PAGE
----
What they say about other things may apply to nature in this case: if you can’t beat it, join it. Almost the opposite of a closed-off, holiday-retreat log cabin, this all-seasons coastal cabin dynamically engages its environment and opens up to wonderful views on all sides … all without attempting to compete with the scenery. Called “Cabin Verdehaugen,” it’s a gorgeous example of stark black architecture that feels warm and welcoming.
It surely helped the architects of Fantastic Norway that the surroundings were amazing to work with in the first place; in this case, they feature everything from jagged stone outcroppings to wild and colorful plant life, all framed by a naturally curving coastline.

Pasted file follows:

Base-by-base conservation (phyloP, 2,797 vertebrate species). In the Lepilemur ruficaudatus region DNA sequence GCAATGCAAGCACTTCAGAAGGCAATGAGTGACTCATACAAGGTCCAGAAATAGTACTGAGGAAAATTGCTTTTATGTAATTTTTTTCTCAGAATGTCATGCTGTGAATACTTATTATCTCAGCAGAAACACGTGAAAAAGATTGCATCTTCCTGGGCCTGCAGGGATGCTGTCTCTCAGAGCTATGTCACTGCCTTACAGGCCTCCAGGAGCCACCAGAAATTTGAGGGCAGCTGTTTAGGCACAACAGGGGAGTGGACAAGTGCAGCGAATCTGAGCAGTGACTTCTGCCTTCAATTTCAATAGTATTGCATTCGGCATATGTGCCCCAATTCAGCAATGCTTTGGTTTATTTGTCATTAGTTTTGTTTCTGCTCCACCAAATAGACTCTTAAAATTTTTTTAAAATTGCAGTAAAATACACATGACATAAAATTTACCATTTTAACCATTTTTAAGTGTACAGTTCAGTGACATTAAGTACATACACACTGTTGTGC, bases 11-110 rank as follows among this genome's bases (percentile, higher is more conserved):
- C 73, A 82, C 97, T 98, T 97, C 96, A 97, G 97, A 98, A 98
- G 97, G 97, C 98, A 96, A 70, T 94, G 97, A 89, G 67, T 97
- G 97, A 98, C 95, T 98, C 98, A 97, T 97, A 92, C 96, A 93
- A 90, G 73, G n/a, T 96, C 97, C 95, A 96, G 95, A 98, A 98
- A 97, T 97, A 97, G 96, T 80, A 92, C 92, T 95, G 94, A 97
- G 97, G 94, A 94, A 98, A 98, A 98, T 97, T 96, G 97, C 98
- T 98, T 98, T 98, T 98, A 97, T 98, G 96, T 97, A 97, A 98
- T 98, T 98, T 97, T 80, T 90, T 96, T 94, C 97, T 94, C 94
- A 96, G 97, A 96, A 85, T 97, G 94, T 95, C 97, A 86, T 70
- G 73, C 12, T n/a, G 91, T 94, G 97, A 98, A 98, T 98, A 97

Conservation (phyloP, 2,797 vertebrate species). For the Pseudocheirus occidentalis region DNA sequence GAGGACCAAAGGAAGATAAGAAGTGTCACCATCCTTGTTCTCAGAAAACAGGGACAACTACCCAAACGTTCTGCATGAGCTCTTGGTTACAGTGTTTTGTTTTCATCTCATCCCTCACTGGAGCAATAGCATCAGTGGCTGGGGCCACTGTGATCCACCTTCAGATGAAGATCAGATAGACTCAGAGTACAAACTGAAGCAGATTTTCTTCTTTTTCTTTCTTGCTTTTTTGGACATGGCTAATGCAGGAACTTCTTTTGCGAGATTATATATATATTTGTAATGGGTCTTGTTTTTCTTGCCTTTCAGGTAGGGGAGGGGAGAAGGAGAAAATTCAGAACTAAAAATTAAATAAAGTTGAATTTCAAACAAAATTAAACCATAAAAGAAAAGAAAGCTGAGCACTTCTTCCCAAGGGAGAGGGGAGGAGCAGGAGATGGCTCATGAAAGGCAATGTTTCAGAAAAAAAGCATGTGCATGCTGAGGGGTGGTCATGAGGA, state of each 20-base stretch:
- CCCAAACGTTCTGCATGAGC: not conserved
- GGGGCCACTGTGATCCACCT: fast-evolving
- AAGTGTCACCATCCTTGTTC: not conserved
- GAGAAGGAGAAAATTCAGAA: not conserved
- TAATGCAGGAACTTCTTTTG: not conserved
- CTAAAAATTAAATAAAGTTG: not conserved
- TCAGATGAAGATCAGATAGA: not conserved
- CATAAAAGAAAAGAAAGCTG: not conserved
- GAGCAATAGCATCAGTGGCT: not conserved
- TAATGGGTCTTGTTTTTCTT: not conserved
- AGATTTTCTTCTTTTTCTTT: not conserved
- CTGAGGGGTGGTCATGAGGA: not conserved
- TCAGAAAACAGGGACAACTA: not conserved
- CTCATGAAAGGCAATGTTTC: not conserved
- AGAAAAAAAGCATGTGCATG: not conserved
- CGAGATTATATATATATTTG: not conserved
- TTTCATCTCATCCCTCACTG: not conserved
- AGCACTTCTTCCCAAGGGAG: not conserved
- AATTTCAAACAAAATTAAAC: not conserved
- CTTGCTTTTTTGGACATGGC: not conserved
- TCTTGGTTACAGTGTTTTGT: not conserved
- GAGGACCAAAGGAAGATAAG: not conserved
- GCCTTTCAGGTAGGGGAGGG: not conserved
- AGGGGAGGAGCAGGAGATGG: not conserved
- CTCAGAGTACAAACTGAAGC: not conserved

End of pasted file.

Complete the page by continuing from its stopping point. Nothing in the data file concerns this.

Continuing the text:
The home itself uses local building materials and styles, but deploys them in a somewhat different way than tradition might dictate. The odd looking shapes and irregular forms serve two functions.
On the one hand, they help the whole structure fit abstractly in context … it almost looks as if it were a pile of washed-up debris fashioned into a living space (which, on the side, is not as complex as the outside photos might lead one to believe).
On the other hand, they are not just artistic musings, but provide a series of wind-protected alcoves along the exterior and ideal framed and panoramic views from the interior of the dwelling.
More from the architects
“The cabin is situated on the top of a rocky hill at the outermost coast of Fosen (Norway). The building is carefully placed and designed in relation to the local terrain, the panoramic view and the specific climactic conditions in the area. A variety of sheltered outdoor spaces enables a dynamic and social relation between the cabin and the surrounding landscape. In addition to this, the design aims to address the traditional, plain and pragmatic building culture in the area.”